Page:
The New Electric Railway Journal

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The New Electric Railway Journal
New Electric Railway Journal logo.jpg
EditorRichard R. Kunz
CategoriesUrban public transportation, mainly rail
First issueAutumn 1988
Final issueWinter 1998 (published January 1999)
CountryUnited States

The New Electric Railway Journal (ISSN 1048-3845) was a quarterly American magazine primarily about electric urban rail transit in North America, published from 1988 to 1998,[1] with an international circulation.[2][3] Its name was a tribute to a much earlier magazine with similar coverage, the Electric Railway Journal, established in 1884[4] and published until 1931.[5]

Publication history[edit]

The first issue was that dated Autumn 1988.[6][7] The magazine was published by the Free Congress Research and Education Foundation (FCF) for most of its run, from 1988 until mid-1996.[5] Starting with the Summer 1996 issue, publication was transferred to CityRail, Ltd., a not-for-profit corporation based in Illinois.[8] The magazine abbreviated its own name as TNERJ (as opposed to "NERJ").

The magazine's publisher was Paul M. Weyrich, a noted American conservative and FCF's founder and president. Weyrich was a longtime advocate of light rail transit and streetcars.[9] As TNERJ publisher, he penned an opinion column for every issue, and he acknowledged that it was unusual for an American political conservative to support government investment in mass transit,[10][11] but in the magazine he explained why he believed support for urban transit, and particularly rail transit, made sense and did not run counter to what he considered a "proper definition of conservatism."[10] In the magazine's premiere issue, Weyrich wrote that he was "committed to rail transit" and that "rail transit – all but abandoned in the 1950s as yesteryear's mode of transportation – is back in a major way all across the nation."[12] He also made it clear that, while the magazine's commentary sections would generally be advocating investment in rail transit, he and the editors would not hesitate to criticize existing or proposed rail-transit systems when they believed criticism was deserved.[12][13]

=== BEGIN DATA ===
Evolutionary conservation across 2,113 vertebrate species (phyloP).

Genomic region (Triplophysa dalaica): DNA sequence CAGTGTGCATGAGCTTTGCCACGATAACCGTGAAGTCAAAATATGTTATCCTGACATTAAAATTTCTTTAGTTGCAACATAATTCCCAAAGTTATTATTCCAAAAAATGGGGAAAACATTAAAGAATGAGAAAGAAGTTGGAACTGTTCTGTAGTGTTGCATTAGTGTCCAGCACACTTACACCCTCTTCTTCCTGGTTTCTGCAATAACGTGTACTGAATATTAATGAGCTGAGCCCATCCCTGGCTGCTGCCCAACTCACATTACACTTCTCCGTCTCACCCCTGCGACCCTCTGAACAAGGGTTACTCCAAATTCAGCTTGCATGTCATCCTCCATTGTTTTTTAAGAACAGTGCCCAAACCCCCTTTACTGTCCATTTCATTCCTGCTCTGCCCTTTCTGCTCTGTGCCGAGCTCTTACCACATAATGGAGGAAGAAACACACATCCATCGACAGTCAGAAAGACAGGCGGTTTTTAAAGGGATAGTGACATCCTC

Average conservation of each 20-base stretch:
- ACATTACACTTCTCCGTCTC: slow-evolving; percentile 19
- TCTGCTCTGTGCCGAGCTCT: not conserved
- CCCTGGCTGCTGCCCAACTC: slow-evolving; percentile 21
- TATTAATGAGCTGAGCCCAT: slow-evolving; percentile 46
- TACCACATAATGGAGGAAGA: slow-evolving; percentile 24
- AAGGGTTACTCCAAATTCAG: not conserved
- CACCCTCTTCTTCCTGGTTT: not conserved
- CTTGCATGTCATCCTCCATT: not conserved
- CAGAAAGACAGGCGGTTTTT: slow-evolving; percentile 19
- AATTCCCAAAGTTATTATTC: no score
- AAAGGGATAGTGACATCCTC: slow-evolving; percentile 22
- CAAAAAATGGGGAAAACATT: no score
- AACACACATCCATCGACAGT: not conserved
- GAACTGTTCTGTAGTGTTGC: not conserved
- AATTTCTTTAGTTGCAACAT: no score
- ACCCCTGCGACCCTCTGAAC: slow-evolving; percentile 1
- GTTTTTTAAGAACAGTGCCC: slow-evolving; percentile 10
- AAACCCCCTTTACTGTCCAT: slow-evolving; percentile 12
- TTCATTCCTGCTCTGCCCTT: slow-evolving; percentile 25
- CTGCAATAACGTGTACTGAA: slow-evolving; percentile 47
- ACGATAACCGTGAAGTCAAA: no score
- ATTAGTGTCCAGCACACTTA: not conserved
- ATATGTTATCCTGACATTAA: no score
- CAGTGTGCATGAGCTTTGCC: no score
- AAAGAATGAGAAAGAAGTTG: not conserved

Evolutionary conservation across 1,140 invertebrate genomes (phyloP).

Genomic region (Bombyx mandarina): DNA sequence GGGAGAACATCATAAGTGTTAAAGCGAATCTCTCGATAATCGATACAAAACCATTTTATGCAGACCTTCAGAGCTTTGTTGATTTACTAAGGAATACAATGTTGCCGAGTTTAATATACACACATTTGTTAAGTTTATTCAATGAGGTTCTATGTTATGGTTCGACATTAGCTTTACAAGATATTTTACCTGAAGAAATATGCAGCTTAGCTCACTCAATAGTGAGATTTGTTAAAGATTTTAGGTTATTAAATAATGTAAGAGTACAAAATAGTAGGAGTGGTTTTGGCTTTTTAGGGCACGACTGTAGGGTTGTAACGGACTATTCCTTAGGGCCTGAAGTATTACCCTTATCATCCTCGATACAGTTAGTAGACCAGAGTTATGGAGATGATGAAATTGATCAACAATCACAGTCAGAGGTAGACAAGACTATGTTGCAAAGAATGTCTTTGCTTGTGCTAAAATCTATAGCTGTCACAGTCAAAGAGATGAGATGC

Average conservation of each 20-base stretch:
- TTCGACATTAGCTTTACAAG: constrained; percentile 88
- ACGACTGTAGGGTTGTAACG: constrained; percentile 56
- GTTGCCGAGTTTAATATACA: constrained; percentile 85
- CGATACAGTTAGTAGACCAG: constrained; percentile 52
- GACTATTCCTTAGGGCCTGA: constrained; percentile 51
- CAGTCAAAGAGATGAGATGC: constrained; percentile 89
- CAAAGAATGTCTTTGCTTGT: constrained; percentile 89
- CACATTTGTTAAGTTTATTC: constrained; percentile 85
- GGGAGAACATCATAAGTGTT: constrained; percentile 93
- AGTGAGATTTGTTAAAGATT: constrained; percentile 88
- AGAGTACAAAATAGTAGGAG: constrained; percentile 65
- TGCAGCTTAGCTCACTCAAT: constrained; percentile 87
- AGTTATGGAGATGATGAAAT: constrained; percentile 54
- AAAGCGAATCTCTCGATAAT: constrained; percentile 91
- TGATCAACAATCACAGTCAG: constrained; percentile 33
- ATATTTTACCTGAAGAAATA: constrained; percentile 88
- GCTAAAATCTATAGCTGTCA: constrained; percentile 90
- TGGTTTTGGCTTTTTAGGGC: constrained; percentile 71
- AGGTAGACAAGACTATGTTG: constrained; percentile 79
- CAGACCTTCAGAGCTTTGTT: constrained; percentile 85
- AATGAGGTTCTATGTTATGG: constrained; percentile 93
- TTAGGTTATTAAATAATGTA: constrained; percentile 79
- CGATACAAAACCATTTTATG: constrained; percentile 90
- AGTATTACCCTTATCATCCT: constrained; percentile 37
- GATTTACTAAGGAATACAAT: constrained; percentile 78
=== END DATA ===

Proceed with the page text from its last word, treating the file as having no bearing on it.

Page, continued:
Editor-in-Chief of TNERJ for its entire run was Richard R. Kunz, who had previously worked as Rail Transit Editor of Passenger Train Journal.[14]

Modes of transportation covered by The New Electric Railway Journal included light rail transit, streetcars, rapid transit (subway/metro) systems, commuter rail, trolley buses and, to a more limited extent, monorails and people-movers.[3] The change to a different publishing company in 1996 did not change the magazine's focus, as the editor-in-chief and most other contributing editors remained the same.[15]

Publication ceased in late 1998, when the issue carrying the date of "Winter 1998" was published, as a result primarily of the death of the editor, Richard Kunz.[14]

Content overview[edit]

Each issue generally included about three or four feature articles, plus a news section reporting on recent developments by city, on the aforementioned modes of transportation. Regular geographic coverage extended to Canada and Mexico as well as the United States,[2] but most issues also had a page or two of non-North American content, occasionally several pages.[3]